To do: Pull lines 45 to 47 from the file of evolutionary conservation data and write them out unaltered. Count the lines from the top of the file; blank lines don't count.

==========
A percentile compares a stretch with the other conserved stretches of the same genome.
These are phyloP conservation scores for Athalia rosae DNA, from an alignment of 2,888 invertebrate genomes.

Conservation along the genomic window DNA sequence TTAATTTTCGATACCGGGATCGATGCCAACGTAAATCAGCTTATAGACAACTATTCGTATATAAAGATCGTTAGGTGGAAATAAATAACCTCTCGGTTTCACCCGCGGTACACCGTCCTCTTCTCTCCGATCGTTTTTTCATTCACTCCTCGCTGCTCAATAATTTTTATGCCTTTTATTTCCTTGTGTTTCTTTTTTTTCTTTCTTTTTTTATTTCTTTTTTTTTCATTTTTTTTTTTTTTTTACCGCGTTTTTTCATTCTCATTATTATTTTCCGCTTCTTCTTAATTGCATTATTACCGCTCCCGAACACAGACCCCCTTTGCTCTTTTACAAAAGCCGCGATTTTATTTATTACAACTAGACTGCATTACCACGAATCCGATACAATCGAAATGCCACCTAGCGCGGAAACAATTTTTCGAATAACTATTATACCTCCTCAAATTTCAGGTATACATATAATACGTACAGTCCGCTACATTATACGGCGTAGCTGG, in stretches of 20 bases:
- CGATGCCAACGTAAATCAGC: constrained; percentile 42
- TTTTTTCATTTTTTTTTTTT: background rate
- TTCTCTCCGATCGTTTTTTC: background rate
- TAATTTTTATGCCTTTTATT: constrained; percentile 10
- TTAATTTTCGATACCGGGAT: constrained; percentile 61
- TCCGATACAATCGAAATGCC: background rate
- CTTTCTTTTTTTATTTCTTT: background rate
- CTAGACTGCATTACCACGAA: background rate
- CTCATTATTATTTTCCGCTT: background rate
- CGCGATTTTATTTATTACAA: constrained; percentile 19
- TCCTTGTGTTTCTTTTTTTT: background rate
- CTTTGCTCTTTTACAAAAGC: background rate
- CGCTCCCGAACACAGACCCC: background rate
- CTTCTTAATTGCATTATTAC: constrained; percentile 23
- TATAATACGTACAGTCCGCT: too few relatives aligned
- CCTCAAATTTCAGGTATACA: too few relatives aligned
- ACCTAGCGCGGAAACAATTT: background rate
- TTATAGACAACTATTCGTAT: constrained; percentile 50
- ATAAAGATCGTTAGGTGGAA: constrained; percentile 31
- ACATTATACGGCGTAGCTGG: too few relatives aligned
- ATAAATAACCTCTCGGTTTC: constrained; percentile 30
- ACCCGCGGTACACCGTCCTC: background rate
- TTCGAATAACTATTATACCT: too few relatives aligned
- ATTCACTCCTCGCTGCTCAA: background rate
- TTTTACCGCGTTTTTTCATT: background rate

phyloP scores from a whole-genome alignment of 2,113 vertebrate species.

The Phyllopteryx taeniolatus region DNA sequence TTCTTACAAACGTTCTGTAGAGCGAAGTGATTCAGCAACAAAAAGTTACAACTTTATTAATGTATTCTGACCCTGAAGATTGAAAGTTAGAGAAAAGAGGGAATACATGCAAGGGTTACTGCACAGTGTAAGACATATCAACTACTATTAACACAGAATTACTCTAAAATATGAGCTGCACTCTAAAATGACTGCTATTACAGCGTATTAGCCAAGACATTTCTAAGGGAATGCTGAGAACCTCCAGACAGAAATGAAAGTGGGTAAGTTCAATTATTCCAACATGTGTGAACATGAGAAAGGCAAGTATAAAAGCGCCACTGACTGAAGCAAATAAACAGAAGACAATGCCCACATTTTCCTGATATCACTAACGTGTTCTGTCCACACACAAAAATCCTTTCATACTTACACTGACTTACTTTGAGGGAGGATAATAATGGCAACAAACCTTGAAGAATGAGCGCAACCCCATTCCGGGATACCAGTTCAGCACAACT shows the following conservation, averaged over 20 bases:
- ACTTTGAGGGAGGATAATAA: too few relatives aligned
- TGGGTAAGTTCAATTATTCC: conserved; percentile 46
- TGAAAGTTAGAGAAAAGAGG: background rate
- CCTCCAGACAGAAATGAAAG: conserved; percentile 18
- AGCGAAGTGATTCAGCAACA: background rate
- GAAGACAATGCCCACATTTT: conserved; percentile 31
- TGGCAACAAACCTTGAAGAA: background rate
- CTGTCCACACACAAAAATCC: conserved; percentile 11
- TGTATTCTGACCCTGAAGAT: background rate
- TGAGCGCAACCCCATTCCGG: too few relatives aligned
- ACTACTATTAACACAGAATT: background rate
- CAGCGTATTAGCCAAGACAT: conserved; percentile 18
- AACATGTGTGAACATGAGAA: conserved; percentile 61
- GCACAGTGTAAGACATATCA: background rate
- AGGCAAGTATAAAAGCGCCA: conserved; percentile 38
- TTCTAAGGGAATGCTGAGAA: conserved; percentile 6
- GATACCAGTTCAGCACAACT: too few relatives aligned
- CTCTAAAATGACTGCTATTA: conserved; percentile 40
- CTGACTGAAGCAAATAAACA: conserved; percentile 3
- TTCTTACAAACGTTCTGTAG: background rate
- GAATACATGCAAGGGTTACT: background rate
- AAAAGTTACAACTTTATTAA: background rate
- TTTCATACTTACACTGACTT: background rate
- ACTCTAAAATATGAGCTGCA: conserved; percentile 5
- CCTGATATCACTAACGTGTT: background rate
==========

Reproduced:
- AGGCAAGTATAAAAGCGCCA: conserved; percentile 38
- TTCTAAGGGAATGCTGAGAA: conserved; percentile 6
- GATACCAGTTCAGCACAACT: too few relatives aligned